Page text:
Sunday, May 8, 2005

Censorship of films

One of my areas of interest regarding Louise Brooks (and silent film) is censorship. Anyone who has read the Barry Paris biography knows that her two German films were subject to censorship in Europe. As well, Pandora's Box was heavily censored when shown in the New York City in 1929. 

What few people know is that some of Brooks' American films were also censored. The American Venus (1926) was criticized in Chicago because of "nudity." The City Gone Wild (1927) andKing of Gamblers (1937) were cut because of violence. God's Gift to Women (1931) was reproached because of its suggestive nature. During the 1920's and 1930's, some cities and states had their own censorship boards - and each ruled over the exhibition of motion pictures.

Some time ago, I came across a massive bibliography devoted to freedom of the press. This online bibliography, by Ralph E. McCoy, was published in 1967 and covered censorship of ideas in all forms - including books, newspapers, radio, television and film. I have gone through it and extracted (for my own reference)  the many citations pertaining to film censorship in the United States during the teens, twenties and thirties. Here are a few articles and books that stand out:

Abbott, Clarence M. "How They 'Censor' the Films at the National Board of Censorship." Motion Picture Magazine,  September 1917.
Ames, Hector. "Censoring the Film Kiss." Motion Picture Magazine, December 1916.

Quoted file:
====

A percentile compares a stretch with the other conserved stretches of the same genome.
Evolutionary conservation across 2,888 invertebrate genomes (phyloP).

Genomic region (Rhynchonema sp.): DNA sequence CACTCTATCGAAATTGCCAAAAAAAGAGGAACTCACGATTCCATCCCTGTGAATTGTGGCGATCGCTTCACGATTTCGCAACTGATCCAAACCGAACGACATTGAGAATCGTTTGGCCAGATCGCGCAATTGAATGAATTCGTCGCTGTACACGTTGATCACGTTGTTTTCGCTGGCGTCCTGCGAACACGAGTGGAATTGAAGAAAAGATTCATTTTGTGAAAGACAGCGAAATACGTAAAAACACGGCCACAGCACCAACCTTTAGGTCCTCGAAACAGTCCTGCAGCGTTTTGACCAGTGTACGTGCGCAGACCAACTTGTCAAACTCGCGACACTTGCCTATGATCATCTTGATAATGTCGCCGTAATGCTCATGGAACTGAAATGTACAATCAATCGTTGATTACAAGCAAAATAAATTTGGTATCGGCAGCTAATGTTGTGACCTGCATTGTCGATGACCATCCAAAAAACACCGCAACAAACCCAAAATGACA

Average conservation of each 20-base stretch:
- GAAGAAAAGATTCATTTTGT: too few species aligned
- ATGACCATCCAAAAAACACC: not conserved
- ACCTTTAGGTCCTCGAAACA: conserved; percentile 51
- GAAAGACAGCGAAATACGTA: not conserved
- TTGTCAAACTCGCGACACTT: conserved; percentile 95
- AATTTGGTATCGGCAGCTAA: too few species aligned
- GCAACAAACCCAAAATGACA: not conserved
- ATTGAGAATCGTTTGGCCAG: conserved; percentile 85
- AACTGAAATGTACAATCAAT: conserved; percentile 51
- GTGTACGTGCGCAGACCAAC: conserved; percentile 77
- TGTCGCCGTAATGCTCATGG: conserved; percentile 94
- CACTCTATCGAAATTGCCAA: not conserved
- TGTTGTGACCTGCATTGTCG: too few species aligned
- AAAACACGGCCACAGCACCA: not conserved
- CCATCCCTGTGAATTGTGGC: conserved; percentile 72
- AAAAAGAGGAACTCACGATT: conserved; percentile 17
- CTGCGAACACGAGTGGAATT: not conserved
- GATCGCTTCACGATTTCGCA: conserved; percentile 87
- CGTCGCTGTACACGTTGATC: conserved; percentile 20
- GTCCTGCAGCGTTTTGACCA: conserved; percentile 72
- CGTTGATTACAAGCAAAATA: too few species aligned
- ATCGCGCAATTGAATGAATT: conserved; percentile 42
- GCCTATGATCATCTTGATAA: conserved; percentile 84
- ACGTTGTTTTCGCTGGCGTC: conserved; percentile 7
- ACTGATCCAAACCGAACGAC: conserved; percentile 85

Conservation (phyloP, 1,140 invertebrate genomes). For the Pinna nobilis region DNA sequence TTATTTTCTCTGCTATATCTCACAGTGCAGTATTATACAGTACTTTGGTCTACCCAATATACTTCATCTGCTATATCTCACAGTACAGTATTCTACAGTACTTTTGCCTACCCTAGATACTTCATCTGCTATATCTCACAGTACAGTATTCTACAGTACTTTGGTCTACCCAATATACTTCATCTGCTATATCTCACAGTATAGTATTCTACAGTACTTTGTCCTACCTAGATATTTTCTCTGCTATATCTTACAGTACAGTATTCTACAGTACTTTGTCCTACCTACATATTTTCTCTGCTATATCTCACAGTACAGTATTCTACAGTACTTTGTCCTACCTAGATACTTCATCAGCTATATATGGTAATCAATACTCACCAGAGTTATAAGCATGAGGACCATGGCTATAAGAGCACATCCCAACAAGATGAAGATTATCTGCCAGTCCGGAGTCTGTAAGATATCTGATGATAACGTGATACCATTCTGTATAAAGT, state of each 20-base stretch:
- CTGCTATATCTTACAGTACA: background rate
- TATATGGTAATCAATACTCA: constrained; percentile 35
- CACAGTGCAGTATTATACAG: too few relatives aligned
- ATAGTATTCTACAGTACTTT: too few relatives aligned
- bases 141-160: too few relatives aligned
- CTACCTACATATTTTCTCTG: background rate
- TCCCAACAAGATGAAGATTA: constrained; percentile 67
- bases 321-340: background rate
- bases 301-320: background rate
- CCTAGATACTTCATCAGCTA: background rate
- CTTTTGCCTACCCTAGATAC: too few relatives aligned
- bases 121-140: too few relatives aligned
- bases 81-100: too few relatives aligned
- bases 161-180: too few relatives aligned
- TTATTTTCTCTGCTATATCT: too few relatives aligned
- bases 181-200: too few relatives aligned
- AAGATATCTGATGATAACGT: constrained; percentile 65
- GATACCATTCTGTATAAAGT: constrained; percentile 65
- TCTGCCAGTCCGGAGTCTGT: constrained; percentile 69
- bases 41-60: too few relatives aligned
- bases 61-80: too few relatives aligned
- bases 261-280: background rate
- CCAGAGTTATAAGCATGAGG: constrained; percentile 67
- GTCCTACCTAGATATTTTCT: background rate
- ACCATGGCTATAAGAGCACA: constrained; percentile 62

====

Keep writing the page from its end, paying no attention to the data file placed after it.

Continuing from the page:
Beman, Lemar TSelected Articles on Censorship of the Theater and Motion PicturesNew York, Wilson, 1931. 

Chase, William S. The Case for the Federal Supervision of Motion PicturesWashington, D.C., International Reform Federation, 1927.
Clements, Traverse. "Censoring the Talkies." New Republic, 5 June 1929.
De Mille, William C. "Bigoted and Bettered Pictures." Scribner's Magazine, September 1924.
Ernst, Morris L., and Pare Lorentz. Censored: The Private Life of the Movies. New York, Cape & Smith, 1930.
Howe, Frederic C. "What To Do With the Motion-Picture Show; Shall It Be Censored?" Outlook,  20 June 1914.
Inglis, William. "Morals and Moving Pictures." Harper's Weekly,  30 July 1910.
Lawson, W. P. "How the Censor Works." Harper's Weekly, 9 January 1915.
MacCulloch, Campbell. "How Free Is Speech?" Motion Picture Classic, September 1920.
 
McGuire, W. D., Jr. "Censoring Motion Pictures." New Republic, 10 April 1915.
McKeown, E. J. "Censoring the Moving Picture." Common Cause, July 1913.
McMahon, Charles A. "Inviting Motion Picture Censorship." Child Welfare Magazine, September 1924.
Oberholtzer, Ellis P. "Censor and the 'Movie Menace.'" North American Review, November 1920.
Peet, Creighton. "Our Lady Censors." Outlook, 25 December 1929.
Poffenberger, A. T. "Motion Pictures and Crime." Scientific Monthly, April 1921.
Quirk, James R. "The Wowsers Tackle the Movies." American Mercury, July 1927.
Rorty, James. "It Ain't No Sin!" Nation, 1 August 1934.

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